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Salmon frenzy

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GOLD BEACH — Forgive Mark Gibbs if the Rogue River Bay and its bulging population of fall chinook have given him a warped view of salmon fishing.

The Long Beach, California, man hopped in a guide boat for this first crack at salmon fishing and it didn’t take long for him to join the club.

“I just put my line down in the water and, BAM,” I hooked him and he took off,” Gibbs says.

Gibbs’ 18-pound salmon was followed quickly by a 28-pounder to cap the kind of day in the bay that some anglers wait years to experience.

That’s why the Rogue faithful might start calling this whole exercise catching instead of fishing this summer in the bay, where the promise of a great season on the back of a great chinook forecast is coming to fruition.

Last year’s season was largely hailed as the best in two decades, and this year’s forecast of more than 130,000 fish finning up the Rogue has materialized into a fast and furious fishery already two great months in, with likely another solid month to go.

“Last year was a great year, and so far this year has surpassed it,” says Troy Whitaker, a Grants Pass-based guide working the bay. “It’s been fabulous.”

In most years, plying the bay for chinook can look like a case study of absurdity: anglers in 100 or more boats trolling in the same counter-clockwise circle like lemmings, up and down the bay expecting success after experiencing hours of failure.

Instead of long bouts of boredom punctuated by several minutes of madness, this year’s action has been contagious. Guys in car-topper boats sporting outboards so old the Smithsonian might want them are catching big chinook while trolling next to seasoned guides all stacked gunwale to gunwale.

Everyone’s trolling with the same bait — a single anchovy. The trick is to hook the anchovy so it spins tightly in the water, like a drill bit, behind a spinner blade just a few feet off the bottom.

“If the bait’s not spinning, there’s no chance of catching,” says Brookings-based guide Andy Martin, a Rogue Bay veteran.

Get them spinning right, it doesn’t matter what your boat’s dollar value is.

“There have been days at the mouth where it’s been lights out,” Martin says. “It’s been a free-for-all out here.”

Close to 200 boats have been packed near the mouth at times, often full of anglers who otherwise frown on sharing an upper river fishing hole with another boat. But normal standards get thrown overboard just to get in on the action.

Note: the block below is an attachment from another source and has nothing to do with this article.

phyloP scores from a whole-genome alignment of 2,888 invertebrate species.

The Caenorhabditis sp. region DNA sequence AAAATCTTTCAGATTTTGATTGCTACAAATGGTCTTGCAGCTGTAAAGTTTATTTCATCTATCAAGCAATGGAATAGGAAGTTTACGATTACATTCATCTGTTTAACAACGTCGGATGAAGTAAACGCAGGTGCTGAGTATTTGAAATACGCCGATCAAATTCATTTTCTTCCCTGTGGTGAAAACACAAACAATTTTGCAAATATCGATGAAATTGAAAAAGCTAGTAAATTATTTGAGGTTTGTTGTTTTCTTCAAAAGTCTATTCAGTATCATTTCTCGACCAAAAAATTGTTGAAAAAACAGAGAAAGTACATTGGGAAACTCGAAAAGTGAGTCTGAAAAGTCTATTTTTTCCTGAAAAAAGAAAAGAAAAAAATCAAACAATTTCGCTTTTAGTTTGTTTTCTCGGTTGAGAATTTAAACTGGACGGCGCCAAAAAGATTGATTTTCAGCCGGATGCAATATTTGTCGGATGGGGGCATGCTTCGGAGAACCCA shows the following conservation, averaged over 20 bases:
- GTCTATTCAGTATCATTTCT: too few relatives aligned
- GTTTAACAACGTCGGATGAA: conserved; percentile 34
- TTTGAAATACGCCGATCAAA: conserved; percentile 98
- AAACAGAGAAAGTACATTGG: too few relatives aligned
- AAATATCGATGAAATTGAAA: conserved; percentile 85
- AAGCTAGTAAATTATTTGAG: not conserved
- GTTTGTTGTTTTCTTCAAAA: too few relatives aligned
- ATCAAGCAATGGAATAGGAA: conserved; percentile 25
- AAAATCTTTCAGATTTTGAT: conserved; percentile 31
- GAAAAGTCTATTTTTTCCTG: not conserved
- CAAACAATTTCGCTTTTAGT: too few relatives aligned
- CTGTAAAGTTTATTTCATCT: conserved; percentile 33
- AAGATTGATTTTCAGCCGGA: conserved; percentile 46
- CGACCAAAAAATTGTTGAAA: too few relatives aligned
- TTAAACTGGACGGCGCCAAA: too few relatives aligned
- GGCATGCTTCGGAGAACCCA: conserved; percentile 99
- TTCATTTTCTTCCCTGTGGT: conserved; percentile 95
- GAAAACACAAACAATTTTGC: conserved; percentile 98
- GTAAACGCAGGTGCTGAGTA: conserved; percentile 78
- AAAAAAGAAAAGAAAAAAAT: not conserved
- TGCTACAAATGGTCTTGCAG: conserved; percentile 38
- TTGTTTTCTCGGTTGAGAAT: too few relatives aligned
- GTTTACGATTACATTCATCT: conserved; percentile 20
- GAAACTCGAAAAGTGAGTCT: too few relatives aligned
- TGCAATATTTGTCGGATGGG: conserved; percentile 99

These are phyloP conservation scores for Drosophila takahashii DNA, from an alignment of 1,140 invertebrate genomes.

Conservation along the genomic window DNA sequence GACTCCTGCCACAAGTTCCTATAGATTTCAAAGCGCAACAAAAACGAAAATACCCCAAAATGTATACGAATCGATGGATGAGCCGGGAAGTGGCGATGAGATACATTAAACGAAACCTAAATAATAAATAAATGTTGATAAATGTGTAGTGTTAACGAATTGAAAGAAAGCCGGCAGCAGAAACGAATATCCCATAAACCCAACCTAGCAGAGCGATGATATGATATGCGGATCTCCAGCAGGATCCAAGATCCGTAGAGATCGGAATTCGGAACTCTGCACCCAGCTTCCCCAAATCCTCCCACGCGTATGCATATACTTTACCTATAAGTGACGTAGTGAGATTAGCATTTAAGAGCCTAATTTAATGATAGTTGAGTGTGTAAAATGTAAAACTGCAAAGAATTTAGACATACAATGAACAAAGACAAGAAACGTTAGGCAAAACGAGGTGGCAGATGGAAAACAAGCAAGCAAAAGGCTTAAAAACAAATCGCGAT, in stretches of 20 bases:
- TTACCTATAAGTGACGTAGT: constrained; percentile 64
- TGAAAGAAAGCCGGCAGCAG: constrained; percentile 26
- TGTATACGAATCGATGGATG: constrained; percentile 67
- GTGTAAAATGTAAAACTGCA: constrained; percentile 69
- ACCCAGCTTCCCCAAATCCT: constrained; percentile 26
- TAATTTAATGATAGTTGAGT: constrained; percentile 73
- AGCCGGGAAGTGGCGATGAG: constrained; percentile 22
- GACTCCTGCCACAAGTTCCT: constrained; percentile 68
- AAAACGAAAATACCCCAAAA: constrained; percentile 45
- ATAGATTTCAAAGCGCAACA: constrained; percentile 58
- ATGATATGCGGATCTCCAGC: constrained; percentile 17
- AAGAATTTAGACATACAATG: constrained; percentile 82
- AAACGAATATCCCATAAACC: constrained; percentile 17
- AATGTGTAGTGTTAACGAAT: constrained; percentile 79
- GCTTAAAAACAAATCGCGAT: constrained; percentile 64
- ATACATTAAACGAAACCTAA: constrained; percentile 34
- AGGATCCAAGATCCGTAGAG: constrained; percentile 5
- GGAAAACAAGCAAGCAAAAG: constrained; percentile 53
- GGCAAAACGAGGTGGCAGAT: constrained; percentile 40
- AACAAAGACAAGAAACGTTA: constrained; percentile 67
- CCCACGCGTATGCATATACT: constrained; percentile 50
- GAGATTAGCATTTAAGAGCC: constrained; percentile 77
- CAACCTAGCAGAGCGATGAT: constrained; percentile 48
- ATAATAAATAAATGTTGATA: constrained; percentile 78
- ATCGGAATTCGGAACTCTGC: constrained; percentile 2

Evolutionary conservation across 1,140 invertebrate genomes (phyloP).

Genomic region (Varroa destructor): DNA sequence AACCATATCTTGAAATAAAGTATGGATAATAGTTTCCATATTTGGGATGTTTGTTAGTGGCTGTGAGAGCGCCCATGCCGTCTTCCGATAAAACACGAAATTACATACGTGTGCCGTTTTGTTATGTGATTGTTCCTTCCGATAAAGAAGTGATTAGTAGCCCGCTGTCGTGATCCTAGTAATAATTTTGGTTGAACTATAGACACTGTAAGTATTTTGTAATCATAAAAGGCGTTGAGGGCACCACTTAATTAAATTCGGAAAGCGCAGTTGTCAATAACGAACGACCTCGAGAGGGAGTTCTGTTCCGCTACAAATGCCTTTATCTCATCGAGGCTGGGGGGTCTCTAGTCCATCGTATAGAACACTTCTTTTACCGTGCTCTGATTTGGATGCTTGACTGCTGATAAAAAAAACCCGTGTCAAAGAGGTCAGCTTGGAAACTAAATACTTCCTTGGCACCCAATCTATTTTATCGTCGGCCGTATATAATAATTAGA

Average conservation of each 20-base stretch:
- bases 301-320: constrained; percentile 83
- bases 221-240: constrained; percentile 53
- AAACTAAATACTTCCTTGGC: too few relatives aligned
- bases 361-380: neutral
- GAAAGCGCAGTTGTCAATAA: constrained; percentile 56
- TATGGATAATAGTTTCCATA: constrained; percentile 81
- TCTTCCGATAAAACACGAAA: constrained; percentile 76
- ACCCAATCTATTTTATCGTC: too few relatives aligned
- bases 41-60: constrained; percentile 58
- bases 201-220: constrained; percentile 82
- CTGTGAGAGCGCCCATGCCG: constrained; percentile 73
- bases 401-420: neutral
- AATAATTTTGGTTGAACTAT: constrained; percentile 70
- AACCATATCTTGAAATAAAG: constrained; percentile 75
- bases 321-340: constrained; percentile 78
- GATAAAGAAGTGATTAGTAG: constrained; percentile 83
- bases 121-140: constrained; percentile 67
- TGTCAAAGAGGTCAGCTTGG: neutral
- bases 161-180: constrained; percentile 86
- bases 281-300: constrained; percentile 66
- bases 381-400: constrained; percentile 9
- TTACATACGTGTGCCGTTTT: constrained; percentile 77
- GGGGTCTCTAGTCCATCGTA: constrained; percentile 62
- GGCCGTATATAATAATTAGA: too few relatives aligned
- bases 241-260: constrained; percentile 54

“We’ve seen a tremendous amount of fish, and a tremendous amount of boats,” Whitaker says. “You have to take the good with the bad.”

Steve Mazur could see both the good and the bad coming.

Mazur is the Gold Beach District fish biologist for the Oregon Department of Fish and Wildlife who used last year’s Rogue fish-seining counts at Huntley Park east of Gold Beach to crunch the 130,000-chinook return estimate that had anglers throughout Western Oregon and Northern California drooling.

Last year’s post-season estimate was that 90,000 chinook hit the Rogue’s freshwater, and that didn’t take into account the roughly 5,000 chinook caught in the bay, according to ODFW estimates.

Mazur says this year’s numbers might not reach that magical 130,000 when it’s all over in late October, but it’s close enough to create its own energy now.

Terry Atkins heard the Rogue buzz in Cottage Grove and shared it with his fishing buddy Al James of Bend.

“We heard all the reports and decided we’d give it a try,” says Atkins, 67.

They normally fish for salmon in Winchester Bay with Roseburg-based guide Joe Mello, but the trio hit Gold Beach recently for two days of fishing and they each caught their two-fish limit both days.

“We ended up with 84 pounds of fillets,” Atkins says. “And, man, that is gorgeous salmon.”

That’s officially classified as gorgeous, ever since 1962.

The 1962 World’s Fair in Seattle included a contest to find the best-tasting salmon in the world. Rogue chinook won in a cook-off that’s been disputed by Columbia River salmon anglers ever since.

“Catch them in the bay, and the fat content will be the highest it will ever be,” Martin says. “They’re built like footballs, the best-tasting salmon in the world. It’s why we’re here.”

Reach Mail Tribune reporter Mark Freeman at 541-776-4470 or mfreeman@rosebudmedia.com. Follow him on Twitter at @MTwriterFreeman.

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Guide Joe Mello, of Roseburg, nets a fish for clients Terry Atkins, of Cottage Grove, and Al James, of Bend, while fishing in the Rogue River bay at Gold Beach. Mail Tribune / Jamie Lusch